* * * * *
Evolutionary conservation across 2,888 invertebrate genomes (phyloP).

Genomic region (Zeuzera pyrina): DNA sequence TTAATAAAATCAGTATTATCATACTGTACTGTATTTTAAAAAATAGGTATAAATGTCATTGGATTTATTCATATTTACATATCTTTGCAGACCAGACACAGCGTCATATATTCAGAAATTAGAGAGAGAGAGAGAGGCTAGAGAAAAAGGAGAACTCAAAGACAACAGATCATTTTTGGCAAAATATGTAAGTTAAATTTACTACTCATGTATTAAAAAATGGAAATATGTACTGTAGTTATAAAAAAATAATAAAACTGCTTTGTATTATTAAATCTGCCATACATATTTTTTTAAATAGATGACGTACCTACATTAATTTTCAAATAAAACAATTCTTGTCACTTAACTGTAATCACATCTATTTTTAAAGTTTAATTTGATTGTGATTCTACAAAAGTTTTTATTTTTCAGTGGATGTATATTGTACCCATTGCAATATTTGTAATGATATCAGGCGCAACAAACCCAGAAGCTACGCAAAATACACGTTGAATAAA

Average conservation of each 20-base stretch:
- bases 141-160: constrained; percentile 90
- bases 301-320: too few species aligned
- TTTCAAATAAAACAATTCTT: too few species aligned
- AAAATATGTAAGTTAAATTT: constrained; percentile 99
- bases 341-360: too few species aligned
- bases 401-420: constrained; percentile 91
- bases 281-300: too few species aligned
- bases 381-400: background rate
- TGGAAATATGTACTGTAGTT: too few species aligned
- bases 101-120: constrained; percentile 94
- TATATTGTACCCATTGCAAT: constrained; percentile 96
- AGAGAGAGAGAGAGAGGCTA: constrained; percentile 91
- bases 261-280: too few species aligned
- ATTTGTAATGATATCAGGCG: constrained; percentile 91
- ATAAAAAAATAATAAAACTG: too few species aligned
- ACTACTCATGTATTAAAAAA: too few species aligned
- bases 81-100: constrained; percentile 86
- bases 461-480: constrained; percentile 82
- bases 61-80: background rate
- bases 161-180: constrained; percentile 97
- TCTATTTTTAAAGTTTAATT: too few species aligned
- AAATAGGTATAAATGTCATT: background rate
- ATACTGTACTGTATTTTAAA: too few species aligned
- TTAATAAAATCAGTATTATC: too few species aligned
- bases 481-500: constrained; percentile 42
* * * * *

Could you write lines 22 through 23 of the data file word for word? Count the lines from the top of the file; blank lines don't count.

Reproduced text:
- bases 61-80: background rate
- bases 161-180: constrained; percentile 97